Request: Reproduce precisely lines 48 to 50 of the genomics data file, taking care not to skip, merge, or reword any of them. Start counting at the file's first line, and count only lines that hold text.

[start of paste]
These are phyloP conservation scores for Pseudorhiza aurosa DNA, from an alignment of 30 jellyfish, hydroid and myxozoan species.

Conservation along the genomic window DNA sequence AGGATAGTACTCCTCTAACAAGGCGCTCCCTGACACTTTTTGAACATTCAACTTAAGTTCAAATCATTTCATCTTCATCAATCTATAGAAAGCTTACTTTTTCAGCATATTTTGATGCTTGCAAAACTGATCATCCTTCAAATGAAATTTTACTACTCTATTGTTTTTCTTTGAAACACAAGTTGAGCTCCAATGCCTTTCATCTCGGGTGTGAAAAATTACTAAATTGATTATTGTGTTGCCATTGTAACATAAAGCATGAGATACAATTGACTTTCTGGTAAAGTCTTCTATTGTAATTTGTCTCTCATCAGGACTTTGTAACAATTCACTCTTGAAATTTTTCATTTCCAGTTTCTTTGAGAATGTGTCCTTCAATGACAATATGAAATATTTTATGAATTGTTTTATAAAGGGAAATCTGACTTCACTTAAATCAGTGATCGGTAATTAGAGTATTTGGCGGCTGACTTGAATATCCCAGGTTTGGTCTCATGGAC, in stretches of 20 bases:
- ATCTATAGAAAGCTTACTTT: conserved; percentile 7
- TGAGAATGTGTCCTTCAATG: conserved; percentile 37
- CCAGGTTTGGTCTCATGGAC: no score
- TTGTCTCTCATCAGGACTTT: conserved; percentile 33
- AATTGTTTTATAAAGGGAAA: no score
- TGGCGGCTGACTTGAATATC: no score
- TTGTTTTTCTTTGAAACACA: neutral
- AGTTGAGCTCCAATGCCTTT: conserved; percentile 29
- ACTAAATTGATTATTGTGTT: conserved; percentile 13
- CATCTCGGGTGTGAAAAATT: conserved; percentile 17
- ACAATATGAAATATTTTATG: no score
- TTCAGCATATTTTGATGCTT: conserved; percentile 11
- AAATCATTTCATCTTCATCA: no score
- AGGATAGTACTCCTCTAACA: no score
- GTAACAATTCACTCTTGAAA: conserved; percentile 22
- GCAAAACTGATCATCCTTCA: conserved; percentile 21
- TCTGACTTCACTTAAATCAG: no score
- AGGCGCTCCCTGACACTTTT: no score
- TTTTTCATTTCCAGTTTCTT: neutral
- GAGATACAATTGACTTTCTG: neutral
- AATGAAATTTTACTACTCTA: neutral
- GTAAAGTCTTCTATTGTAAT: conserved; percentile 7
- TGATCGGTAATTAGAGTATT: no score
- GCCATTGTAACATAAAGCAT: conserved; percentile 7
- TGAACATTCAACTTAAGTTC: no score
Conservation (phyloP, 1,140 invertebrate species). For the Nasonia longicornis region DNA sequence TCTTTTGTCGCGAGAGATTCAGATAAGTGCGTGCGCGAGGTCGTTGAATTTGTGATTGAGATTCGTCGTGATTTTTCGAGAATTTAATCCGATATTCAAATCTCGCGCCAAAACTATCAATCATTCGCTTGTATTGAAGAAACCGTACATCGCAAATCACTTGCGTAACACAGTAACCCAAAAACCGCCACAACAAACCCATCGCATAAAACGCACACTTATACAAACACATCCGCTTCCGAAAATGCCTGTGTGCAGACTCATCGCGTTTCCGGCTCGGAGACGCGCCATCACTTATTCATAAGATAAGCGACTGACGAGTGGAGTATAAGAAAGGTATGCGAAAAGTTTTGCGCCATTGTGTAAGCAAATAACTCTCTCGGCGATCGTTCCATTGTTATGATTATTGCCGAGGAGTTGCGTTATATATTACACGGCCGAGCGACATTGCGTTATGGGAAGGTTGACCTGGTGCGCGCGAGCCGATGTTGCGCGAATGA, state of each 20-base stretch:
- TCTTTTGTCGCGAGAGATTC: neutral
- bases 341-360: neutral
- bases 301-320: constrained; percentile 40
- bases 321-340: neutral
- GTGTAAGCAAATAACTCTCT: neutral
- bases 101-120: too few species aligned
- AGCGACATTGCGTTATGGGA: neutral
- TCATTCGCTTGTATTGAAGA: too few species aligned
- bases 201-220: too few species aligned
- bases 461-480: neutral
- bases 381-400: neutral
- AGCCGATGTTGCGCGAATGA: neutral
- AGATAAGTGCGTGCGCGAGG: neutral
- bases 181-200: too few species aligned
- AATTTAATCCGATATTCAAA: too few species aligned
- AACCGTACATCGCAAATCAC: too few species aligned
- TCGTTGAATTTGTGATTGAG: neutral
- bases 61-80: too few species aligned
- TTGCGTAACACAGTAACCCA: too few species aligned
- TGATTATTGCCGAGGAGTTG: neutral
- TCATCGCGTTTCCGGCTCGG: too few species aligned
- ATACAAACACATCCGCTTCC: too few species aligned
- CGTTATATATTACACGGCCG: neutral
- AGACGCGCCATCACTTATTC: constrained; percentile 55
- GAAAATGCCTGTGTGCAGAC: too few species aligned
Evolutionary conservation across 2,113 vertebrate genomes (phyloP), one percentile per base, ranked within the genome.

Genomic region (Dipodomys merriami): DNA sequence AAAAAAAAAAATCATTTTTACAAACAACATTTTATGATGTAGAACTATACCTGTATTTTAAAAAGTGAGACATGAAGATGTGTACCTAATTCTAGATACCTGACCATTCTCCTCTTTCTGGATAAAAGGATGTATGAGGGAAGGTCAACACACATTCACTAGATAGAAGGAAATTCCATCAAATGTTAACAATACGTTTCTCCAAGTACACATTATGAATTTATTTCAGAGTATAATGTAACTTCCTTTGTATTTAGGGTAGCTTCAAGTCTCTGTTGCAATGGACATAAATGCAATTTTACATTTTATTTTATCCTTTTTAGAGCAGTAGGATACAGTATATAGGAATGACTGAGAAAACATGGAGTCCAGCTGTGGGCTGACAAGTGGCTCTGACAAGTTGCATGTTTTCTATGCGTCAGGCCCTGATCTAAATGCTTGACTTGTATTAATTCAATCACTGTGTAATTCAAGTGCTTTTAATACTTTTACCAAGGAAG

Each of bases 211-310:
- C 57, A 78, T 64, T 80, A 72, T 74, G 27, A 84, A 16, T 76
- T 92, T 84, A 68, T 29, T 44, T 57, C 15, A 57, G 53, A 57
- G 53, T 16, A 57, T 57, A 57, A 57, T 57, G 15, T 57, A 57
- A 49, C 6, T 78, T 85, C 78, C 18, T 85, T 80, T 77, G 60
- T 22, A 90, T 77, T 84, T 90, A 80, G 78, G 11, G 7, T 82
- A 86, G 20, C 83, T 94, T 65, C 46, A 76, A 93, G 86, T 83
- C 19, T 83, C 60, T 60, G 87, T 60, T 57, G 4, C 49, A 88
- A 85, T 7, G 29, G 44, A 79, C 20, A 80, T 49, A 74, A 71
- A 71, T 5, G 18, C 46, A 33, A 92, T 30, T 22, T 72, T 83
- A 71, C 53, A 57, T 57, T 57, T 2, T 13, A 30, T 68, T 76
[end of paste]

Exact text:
- TGATTATTGCCGAGGAGTTG: neutral
- TCATCGCGTTTCCGGCTCGG: too few species aligned
- ATACAAACACATCCGCTTCC: too few species aligned